for us as Christians, this is one of the most holy of the holidays, the birth of our savior Jesus Christ. And for people to take Christ out of Christmas. They're happy to say merry Xmas. Let's just take Jesus out. And really, I think, a war against the name of Jesus Christ.[16]

Martin likewise relates the use of "Xmas" to his growing concerns of increasing commercialization and secularization of one of Christianity's highest holy days.[17] Bratcher posits that those who dislike abbreviating the word are unfamiliar with a long history of Christians using X in place of "Christ" for various purposes.

The word "Christ" and its compounds, including "Christmas", have been abbreviated in English for at least the past 1,000 years, long before the modern "Xmas" was commonly used. "Christ" was often written as "XP" or "Xt"; there are references in the Anglo-Saxon Chronicle as far back as AD 1021. This X and P arose as the uppercase forms of the Greek letters χ and ρ used in ancient abbreviations for Χριστος (Greek for "Christ"),[2] and are still widely seen in many Eastern Orthodox icons depicting Jesus Christ. The labarum, an amalgamation of the two Greek letters rendered as , is a symbol often used to represent Christ in Catholic, Protestant, and Orthodox Christian Churches.[18]

The Oxford English Dictionary (OED) and the OED Supplement have cited usages of "X-" or "Xp-" for "Christ-" as early as 1485. The terms "Xpian" and "Xtian" have also been used for "Christian". The dictionary further cites usage of "Xtianity" for "Christianity" from 1634.[2] According to Merriam-Webster's Dictionary of English Usage, most of the evidence for these words comes from "educated Englishmen who knew their Greek".[11]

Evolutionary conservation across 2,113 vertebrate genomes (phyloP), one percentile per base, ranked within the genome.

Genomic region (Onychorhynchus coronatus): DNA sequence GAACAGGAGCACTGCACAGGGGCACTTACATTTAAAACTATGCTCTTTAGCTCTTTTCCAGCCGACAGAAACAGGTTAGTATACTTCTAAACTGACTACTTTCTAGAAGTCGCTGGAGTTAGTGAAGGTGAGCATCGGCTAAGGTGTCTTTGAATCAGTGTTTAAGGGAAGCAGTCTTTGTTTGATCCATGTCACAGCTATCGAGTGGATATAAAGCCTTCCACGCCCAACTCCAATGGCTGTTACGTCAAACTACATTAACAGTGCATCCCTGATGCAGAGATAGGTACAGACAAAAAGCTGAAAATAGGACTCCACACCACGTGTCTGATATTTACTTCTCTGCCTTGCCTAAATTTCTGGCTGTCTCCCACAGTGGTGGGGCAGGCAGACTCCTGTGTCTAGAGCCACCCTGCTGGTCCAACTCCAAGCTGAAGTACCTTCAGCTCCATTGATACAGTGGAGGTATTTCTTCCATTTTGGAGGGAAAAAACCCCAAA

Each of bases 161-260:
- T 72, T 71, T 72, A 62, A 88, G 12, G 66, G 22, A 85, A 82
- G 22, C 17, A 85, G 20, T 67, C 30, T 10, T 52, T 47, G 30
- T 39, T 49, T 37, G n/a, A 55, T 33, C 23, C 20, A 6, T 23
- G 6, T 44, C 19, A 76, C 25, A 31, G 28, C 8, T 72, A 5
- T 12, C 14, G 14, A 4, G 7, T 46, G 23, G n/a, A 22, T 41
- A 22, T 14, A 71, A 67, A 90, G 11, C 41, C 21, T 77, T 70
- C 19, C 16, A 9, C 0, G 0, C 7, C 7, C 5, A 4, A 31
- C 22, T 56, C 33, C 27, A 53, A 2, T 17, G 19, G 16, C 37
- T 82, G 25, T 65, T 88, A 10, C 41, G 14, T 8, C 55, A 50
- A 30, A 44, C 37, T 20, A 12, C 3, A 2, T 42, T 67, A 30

In ancient Christian art, χ and χρ are abbreviations for Christ's name.[19] In many manuscripts of the New Testament and icons, Χ is an abbreviation for Χριστος[citation needed], as is XC (the first and last letters in Greek, using the lunate sigma);[20] compare IC for Jesus in Greek.

Other uses of "X" for "Chris-"

Other proper names containing the name "Christ" besides those mentioned above are sometimes abbreviated similarly (e.g., Xtina for the name "Christina"). This usage of "X" to spell the syllable "kris" (rather than the sounds "ks") has extended to "xtal" for "crystal", and on florists' signs to "xant" for "chrysanthemum",[21] even though these words are not etymologically related to "Christ": "crystal" comes from a Greek word meaning "ice" (and not even using the letter χ), and "chrysanthemum" comes from Greek words meaning "golden flower" (while "Christ" comes from a Greek word meaning "anointed").

In the 17th and 18th centuries, "Xene" and "Exene" were common spellings for the given name Christine. The American singer Christina Aguilera has sometimes gone by the name "Xtina" (the "t" should not be considered redundant; as is noted above, "Christ" was historically often shortened to "Xt", not just to X).[22]

In popular culture

See also

References

  1. ^ Catholic Encyclopedia: Liturgy of the Mass. Retrieved 20 December 2007.
  2. ^ a b c d "X n. 10.". Oxford English Dictionary. Oxford University Press. 2011. http://www.oed.com.ezproxy.spl.org:2048/view/Entry/230945#eid14045485. Retrieved 17 June 2011. 
  3. ^ O'Conner, Patricia T.; Kellerman, Stewart (2009). Origins of the Specious: Myths and Misconceptions of the English Language. New York: Random House. p. 77. ISBN 978-1-4000-6660-5.